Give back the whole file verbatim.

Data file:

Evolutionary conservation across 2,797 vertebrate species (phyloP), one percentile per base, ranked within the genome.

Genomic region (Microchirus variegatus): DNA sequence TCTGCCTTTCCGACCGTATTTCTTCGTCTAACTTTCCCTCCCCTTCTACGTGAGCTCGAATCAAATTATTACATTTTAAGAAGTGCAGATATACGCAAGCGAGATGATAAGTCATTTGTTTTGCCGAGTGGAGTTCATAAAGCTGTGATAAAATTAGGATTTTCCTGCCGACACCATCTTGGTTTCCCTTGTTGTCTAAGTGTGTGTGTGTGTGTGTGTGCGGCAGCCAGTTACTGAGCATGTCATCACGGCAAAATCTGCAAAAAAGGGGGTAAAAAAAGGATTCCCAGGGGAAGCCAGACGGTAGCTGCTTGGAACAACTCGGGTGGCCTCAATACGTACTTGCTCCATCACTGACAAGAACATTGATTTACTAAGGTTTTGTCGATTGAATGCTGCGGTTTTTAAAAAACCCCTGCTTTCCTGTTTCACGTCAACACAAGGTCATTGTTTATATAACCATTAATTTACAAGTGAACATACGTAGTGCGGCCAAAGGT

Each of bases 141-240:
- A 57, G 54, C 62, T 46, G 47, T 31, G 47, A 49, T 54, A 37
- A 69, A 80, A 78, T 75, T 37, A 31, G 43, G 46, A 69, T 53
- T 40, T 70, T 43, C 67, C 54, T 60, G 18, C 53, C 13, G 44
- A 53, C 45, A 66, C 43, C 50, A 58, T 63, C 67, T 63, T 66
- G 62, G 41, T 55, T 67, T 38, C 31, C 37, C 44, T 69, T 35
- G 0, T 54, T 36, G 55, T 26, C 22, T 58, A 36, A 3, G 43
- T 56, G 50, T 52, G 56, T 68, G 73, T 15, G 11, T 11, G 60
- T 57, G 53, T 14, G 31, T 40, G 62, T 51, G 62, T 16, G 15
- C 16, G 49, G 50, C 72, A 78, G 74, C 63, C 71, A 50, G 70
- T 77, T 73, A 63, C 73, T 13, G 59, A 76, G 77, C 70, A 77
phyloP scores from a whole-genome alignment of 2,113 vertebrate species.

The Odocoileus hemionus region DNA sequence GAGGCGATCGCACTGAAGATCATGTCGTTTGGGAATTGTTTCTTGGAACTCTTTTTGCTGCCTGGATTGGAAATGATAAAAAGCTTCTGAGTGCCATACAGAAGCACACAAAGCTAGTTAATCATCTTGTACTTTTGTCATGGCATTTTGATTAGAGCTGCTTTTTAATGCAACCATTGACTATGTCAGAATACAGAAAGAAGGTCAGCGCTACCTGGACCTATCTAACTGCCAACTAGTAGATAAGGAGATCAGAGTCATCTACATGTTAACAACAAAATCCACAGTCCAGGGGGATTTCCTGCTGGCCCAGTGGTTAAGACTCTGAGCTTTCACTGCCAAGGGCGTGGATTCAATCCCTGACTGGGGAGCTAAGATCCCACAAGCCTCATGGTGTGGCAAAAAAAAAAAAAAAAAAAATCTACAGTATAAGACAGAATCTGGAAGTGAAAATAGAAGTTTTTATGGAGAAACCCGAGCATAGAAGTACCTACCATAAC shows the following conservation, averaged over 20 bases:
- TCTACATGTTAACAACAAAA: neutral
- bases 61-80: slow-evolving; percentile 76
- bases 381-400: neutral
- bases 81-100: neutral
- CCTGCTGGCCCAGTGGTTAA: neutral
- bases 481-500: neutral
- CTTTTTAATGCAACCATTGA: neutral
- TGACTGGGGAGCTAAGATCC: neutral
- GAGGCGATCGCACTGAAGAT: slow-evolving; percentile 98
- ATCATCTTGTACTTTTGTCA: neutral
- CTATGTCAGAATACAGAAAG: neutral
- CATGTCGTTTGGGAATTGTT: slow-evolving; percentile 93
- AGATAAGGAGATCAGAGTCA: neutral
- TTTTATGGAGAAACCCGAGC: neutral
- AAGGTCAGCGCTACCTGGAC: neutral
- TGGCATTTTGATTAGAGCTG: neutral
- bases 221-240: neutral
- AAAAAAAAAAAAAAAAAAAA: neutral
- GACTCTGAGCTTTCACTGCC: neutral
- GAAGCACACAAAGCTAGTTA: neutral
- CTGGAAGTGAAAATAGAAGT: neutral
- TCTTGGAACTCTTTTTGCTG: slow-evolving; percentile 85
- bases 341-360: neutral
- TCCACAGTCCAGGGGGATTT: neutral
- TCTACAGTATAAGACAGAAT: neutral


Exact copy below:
Evolutionary conservation across 2,797 vertebrate species (phyloP), one percentile per base, ranked within the genome.

Genomic region (Microchirus variegatus): DNA sequence TCTGCCTTTCCGACCGTATTTCTTCGTCTAACTTTCCCTCCCCTTCTACGTGAGCTCGAATCAAATTATTACATTTTAAGAAGTGCAGATATACGCAAGCGAGATGATAAGTCATTTGTTTTGCCGAGTGGAGTTCATAAAGCTGTGATAAAATTAGGATTTTCCTGCCGACACCATCTTGGTTTCCCTTGTTGTCTAAGTGTGTGTGTGTGTGTGTGTGCGGCAGCCAGTTACTGAGCATGTCATCACGGCAAAATCTGCAAAAAAGGGGGTAAAAAAAGGATTCCCAGGGGAAGCCAGACGGTAGCTGCTTGGAACAACTCGGGTGGCCTCAATACGTACTTGCTCCATCACTGACAAGAACATTGATTTACTAAGGTTTTGTCGATTGAATGCTGCGGTTTTTAAAAAACCCCTGCTTTCCTGTTTCACGTCAACACAAGGTCATTGTTTATATAACCATTAATTTACAAGTGAACATACGTAGTGCGGCCAAAGGT

Each of bases 141-240:
- A 57, G 54, C 62, T 46, G 47, T 31, G 47, A 49, T 54, A 37
- A 69, A 80, A 78, T 75, T 37, A 31, G 43, G 46, A 69, T 53
- T 40, T 70, T 43, C 67, C 54, T 60, G 18, C 53, C 13, G 44
- A 53, C 45, A 66, C 43, C 50, A 58, T 63, C 67, T 63, T 66
- G 62, G 41, T 55, T 67, T 38, C 31, C 37, C 44, T 69, T 35
- G 0, T 54, T 36, G 55, T 26, C 22, T 58, A 36, A 3, G 43
- T 56, G 50, T 52, G 56, T 68, G 73, T 15, G 11, T 11, G 60
- T 57, G 53, T 14, G 31, T 40, G 62, T 51, G 62, T 16, G 15
- C 16, G 49, G 50, C 72, A 78, G 74, C 63, C 71, A 50, G 70
- T 77, T 73, A 63, C 73, T 13, G 59, A 76, G 77, C 70, A 77
phyloP scores from a whole-genome alignment of 2,113 vertebrate species.

The Odocoileus hemionus region DNA sequence GAGGCGATCGCACTGAAGATCATGTCGTTTGGGAATTGTTTCTTGGAACTCTTTTTGCTGCCTGGATTGGAAATGATAAAAAGCTTCTGAGTGCCATACAGAAGCACACAAAGCTAGTTAATCATCTTGTACTTTTGTCATGGCATTTTGATTAGAGCTGCTTTTTAATGCAACCATTGACTATGTCAGAATACAGAAAGAAGGTCAGCGCTACCTGGACCTATCTAACTGCCAACTAGTAGATAAGGAGATCAGAGTCATCTACATGTTAACAACAAAATCCACAGTCCAGGGGGATTTCCTGCTGGCCCAGTGGTTAAGACTCTGAGCTTTCACTGCCAAGGGCGTGGATTCAATCCCTGACTGGGGAGCTAAGATCCCACAAGCCTCATGGTGTGGCAAAAAAAAAAAAAAAAAAAATCTACAGTATAAGACAGAATCTGGAAGTGAAAATAGAAGTTTTTATGGAGAAACCCGAGCATAGAAGTACCTACCATAAC shows the following conservation, averaged over 20 bases:
- TCTACATGTTAACAACAAAA: neutral
- bases 61-80: slow-evolving; percentile 76
- bases 381-400: neutral
- bases 81-100: neutral
- CCTGCTGGCCCAGTGGTTAA: neutral
- bases 481-500: neutral
- CTTTTTAATGCAACCATTGA: neutral
- TGACTGGGGAGCTAAGATCC: neutral
- GAGGCGATCGCACTGAAGAT: slow-evolving; percentile 98
- ATCATCTTGTACTTTTGTCA: neutral
- CTATGTCAGAATACAGAAAG: neutral
- CATGTCGTTTGGGAATTGTT: slow-evolving; percentile 93
- AGATAAGGAGATCAGAGTCA: neutral
- TTTTATGGAGAAACCCGAGC: neutral
- AAGGTCAGCGCTACCTGGAC: neutral
- TGGCATTTTGATTAGAGCTG: neutral
- bases 221-240: neutral
- AAAAAAAAAAAAAAAAAAAA: neutral
- GACTCTGAGCTTTCACTGCC: neutral
- GAAGCACACAAAGCTAGTTA: neutral
- CTGGAAGTGAAAATAGAAGT: neutral
- TCTTGGAACTCTTTTTGCTG: slow-evolving; percentile 85
- bases 341-360: neutral
- TCCACAGTCCAGGGGGATTT: neutral
- TCTACAGTATAAGACAGAAT: neutral